Dog Show Basics

Are you proud of your beautiful baby? Have you considered showing your dog in a show? There is much more to showing your puppy then just showing up at the show! Read on for more info…

The different types of dog shows


These are shows that can be entered on the day. Open shows are usually held over 1 days and frequently attract an entry of about 300-400 dogs. Classes are held for each individual breed, there are also mixed classes for breeds which do not have their own separate classes (these are usually the rarer/less numerically strong breeds) This is a great way to get started and is how we started. Show goers are all very Helpful and will assist you to learn the skill required to show your dog.


These are the biggest shows. They attract and entry of between 10-12,000 dogs and must be entered 5-7 weeks in advance. They are normally held over 3 or 4 days and include classes for most kennel club recognised breeds.
Details of when and where a show will be held are published on the Kusa Website as well as on Showdogs Website.

Entering your dog for Championship & Open shows

A dog must be a minimum of 12 Weeks of age in order to enter a show. Any dog that has been spayed or neutered may be shown subject to permission from the Kennel Club, they are then entered as per normal and compete alongside all other dogs. Owners of dogs which have had any type of surgery must apply to the Kennel club for permission to show…the KC will then make a decision as to whether the dog may be shown or not depending on the surgery performed.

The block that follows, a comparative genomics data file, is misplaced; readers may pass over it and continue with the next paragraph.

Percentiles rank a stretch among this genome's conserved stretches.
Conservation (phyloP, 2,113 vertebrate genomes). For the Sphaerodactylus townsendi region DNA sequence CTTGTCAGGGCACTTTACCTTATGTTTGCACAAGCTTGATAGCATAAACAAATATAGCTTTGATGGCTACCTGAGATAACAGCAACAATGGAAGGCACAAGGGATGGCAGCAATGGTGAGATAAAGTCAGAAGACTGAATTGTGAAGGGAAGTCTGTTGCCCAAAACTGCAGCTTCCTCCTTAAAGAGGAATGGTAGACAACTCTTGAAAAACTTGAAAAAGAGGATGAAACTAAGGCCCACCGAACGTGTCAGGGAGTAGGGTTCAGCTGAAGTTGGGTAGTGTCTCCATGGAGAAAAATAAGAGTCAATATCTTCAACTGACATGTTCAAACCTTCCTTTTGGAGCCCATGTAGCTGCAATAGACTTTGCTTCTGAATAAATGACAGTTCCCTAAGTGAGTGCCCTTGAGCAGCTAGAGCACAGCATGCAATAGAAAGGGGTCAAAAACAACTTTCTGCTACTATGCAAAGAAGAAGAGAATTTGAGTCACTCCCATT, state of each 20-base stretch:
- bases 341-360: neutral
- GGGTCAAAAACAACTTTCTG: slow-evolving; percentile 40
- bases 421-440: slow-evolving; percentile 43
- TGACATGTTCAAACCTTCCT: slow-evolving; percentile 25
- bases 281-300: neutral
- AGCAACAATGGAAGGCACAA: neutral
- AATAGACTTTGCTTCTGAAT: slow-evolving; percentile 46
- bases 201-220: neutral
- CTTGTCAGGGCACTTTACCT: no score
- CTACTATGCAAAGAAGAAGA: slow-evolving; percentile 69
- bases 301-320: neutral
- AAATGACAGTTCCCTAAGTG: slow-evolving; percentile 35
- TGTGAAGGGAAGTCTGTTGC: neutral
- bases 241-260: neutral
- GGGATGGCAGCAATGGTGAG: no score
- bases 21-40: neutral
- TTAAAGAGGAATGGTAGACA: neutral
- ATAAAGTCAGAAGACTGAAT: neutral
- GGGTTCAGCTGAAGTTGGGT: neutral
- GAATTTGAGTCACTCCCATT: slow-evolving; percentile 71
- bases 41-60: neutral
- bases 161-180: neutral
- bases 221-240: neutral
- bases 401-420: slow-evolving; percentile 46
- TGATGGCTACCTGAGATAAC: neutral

In order to enter a show, you must first obtain a show schedule, these are available on sites and explain and list all available classes at the show in question, they can be obtained through the show secretary.

Once you have obtained a schedule look through it and find which classes your dog is eligible for. Each breed will have a set of classes and all the classes are explained in the schedule, for example ‘puppy’ is for dogs between the ages of 6 and 12 months and Junior is for dogs up to the age of 18 months. Other classes are defined by the number of wins a dog has previously achieved while attending other shows. Having decided in which classes you wish to enter your dog fill in the form and send it along with your payment to the address as instructed.



In order for you and your dog to learn show techniques you may find it helpful to attend a local ring craft class. Here you will be shown how to stand and move your dog and what else is expected of you.



Preparation for a show varies greatly from breed to breed. Some dogs require clipping or trimming, most require bathing, others require specialist shampoos or equipment. A good thing to do when thinking of showing your dog is to ask you dog’s breeder for some advice. Alternatively, contact your breed club and ask about show preparation, they will be able to point you in the right direction.



On arriving at a show first obtain a catalogue, each dog attending a show is allocated a number and the number will be entered in the catalogue. You will need to find out which ring you are due to show in, and collect your numbers at these at the exhibitors tent prior to your class entering the ring. All numbers must be worn whilst in the ring.